MLM Success - How
Many Network Marketers Does It Take
To Screw in a Light Bulb?
Assuming that you are in this industry in order to secure your financial future, then before choosing a Network Marketing business opportunity you should look closely at their Compensation Plan. This is, of course, what will ultimately determine how much your paycheck will be. Considering the amount of time and effort you put into building your organization, why not make sure that each addition to your downline constitutes a significant raise for you?
Are you looking at your Compensation Plan through rose-colored glasses?
Caution needs to be taken when trying to evaluate a Compensation Plan merely by looking at the way it is presented to potential distributors. Often a company may explain it in their literature and on their website in a way that is simply trying to paint a pretty picture for your financial success.
For instance, some companies would have you assume that everyone in your organization will be ordering their required auto ship and, in the case of the binary plan, that both legs are equally balanced. Yeah, rightin a perfect world! They don't illustrate the reality and consequences of breakage and spillover. These are funds that are retained by the company and never make their way into the pockets of the distributors who put their blood, sweat and tears into generating them.
As a result, the majority of Network Marketers do not understand the dynamics of compensation plans. This is primarily due to the lack of statistical information available in the MLM industry.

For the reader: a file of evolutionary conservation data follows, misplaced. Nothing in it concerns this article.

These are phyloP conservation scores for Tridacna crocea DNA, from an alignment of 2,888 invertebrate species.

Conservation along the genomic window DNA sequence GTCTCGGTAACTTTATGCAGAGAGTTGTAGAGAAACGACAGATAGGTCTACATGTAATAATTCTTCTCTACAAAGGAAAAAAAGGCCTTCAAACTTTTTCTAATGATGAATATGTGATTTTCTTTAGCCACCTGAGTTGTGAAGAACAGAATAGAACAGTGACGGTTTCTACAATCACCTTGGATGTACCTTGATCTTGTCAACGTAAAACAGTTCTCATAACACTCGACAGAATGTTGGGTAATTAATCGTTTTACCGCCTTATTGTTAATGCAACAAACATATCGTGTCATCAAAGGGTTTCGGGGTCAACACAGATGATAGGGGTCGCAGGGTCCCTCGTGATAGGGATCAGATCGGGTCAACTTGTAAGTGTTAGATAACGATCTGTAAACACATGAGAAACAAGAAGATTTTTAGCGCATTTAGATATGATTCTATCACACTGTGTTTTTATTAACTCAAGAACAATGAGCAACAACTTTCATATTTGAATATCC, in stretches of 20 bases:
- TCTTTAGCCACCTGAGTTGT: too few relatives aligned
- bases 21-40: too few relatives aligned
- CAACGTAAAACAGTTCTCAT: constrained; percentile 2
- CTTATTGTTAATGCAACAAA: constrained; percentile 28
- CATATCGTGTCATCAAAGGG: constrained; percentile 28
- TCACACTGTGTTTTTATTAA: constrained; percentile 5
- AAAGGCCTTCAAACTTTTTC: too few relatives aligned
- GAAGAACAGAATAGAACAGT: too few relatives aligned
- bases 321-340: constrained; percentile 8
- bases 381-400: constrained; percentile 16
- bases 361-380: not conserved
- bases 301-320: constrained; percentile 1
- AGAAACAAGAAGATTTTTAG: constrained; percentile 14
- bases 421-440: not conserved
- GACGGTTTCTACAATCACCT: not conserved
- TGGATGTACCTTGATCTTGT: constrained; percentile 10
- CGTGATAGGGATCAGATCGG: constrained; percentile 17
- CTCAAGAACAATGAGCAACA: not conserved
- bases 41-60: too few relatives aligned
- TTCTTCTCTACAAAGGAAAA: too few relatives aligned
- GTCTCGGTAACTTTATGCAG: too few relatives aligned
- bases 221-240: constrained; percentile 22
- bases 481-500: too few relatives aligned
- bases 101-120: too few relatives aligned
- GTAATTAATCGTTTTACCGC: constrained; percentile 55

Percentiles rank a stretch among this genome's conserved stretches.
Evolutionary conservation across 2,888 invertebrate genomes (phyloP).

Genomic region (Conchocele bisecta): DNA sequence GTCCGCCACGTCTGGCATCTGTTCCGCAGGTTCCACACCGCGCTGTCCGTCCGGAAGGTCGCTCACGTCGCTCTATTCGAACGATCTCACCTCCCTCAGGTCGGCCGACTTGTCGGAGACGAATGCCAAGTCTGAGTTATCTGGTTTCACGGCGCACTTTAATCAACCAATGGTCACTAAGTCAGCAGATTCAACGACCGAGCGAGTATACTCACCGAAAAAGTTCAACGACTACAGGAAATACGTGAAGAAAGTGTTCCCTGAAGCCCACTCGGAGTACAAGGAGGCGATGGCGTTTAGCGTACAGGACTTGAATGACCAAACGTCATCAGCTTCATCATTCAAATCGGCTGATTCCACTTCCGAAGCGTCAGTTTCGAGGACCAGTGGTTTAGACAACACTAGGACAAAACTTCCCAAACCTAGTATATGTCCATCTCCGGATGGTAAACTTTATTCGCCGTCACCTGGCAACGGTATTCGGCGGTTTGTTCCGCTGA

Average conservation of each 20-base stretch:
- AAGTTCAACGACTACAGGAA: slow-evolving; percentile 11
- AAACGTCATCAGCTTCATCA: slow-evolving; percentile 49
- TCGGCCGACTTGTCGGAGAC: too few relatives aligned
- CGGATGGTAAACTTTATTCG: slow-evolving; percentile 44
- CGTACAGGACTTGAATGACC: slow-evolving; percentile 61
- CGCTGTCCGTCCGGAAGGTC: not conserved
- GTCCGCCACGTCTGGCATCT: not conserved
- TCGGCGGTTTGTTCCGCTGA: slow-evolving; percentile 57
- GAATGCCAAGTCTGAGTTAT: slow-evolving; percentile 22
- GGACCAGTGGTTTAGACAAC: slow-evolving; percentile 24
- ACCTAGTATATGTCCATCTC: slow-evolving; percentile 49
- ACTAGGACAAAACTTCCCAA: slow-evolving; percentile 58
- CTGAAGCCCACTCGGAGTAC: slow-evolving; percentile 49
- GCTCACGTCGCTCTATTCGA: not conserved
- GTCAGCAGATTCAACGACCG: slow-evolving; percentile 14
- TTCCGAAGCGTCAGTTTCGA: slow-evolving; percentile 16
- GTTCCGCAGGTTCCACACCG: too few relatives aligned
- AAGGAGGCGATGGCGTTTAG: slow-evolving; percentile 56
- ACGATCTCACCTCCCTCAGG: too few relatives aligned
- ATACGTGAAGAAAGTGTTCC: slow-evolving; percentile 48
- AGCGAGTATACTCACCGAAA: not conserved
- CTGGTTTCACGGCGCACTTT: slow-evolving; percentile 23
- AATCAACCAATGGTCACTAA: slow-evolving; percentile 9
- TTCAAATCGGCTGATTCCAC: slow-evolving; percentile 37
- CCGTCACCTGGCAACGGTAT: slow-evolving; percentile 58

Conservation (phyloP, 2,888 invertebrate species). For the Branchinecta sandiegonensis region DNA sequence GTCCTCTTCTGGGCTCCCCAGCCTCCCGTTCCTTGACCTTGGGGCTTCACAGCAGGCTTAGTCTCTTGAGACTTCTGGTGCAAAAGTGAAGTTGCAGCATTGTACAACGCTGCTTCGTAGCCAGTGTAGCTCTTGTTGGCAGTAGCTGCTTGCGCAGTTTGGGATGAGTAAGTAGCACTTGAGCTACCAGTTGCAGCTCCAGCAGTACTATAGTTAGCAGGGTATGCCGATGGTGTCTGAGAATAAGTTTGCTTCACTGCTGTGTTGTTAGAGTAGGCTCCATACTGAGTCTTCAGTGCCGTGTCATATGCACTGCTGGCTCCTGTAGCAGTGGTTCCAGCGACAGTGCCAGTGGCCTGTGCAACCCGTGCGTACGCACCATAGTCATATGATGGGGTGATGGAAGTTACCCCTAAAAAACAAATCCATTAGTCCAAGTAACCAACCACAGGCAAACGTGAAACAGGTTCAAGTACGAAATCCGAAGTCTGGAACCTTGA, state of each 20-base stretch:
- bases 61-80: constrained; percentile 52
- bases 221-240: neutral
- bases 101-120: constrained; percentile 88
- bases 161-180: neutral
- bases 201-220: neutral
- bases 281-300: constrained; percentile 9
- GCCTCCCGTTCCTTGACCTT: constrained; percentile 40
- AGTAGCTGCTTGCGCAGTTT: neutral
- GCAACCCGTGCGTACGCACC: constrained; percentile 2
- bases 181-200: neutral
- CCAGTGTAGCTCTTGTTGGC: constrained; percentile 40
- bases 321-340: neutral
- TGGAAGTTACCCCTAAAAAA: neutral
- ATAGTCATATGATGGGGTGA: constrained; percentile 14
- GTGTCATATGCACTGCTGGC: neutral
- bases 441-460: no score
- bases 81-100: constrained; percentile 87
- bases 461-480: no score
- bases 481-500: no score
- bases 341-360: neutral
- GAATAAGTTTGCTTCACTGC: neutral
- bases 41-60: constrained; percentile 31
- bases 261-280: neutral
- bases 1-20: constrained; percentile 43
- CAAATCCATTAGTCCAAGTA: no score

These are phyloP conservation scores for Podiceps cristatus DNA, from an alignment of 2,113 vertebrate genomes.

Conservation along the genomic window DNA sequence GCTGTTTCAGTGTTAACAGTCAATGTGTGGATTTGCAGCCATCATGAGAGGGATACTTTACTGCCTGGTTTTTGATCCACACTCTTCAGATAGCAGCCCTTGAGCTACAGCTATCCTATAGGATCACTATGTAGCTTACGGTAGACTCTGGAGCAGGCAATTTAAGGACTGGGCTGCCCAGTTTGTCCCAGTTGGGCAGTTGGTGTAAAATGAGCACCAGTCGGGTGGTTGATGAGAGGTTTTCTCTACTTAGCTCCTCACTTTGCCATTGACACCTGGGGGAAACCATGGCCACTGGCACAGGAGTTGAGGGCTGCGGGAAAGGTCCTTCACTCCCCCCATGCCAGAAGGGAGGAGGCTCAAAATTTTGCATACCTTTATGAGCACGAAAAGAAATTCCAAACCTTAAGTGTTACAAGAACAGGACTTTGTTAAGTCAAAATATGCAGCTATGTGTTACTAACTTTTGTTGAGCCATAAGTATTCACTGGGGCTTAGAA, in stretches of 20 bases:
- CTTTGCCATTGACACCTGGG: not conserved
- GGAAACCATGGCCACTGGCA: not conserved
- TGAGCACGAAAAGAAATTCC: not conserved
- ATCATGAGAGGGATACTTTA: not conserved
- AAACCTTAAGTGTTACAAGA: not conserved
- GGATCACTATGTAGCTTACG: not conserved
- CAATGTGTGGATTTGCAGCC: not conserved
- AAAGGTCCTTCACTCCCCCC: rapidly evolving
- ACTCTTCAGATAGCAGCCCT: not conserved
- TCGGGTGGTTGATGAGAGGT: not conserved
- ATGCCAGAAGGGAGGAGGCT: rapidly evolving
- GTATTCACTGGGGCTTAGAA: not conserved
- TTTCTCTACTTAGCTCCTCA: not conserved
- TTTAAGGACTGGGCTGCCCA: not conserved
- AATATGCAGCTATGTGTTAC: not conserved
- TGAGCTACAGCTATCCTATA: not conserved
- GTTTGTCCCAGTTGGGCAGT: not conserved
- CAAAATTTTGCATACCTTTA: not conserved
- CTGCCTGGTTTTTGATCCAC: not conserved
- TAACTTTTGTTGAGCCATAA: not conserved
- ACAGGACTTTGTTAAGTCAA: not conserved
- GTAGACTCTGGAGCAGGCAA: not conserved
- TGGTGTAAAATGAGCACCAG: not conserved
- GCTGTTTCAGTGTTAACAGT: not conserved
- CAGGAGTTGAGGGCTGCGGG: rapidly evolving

Compensation Plan Basics
The first step is to understand what type of Compensation Plan a company offers. Assuming you have a basic knowledge of MLM, here is a very brief overview of the five most common plans and how they work:
Matrix: A fixed number of people in width and depth paying a percentage based on each spot.
Unilevel: Unlimited width with a fixed number of levels that pays out a certain percentage for each level.
Binary: Two people in width and unlimited depth. Pays on volume cycles when a fixed amount of volume moves through each of the sides.
Stairstep Breakaway: Unlimited width with a volume based percentage payout that breaks away once someone in your downline hits a particular level of sales.
Aussie 2-Up: The commission on the first two people you sponsor goes to someone up-line from you.
Often these are designed to work in combination with each other, so it is important that you analyze your individual plan thoroughly. Ultimately, however, the goal should be to find a plan that provides the most income with the least amount of people.
Do the math
Look at your Compensation Plan and ask yourself the following question:
How many people will it take in your organization to make $10,000 a month?
I'm talking about passive, recurring, residual income on the backside, not including bonuses, one time commissions and any additional perks. This $10,000 figure can be replaced with whatever dollar amount you choose in order to reach your personal goal for financial success, but we'll use $10,000 for the purpose of our example.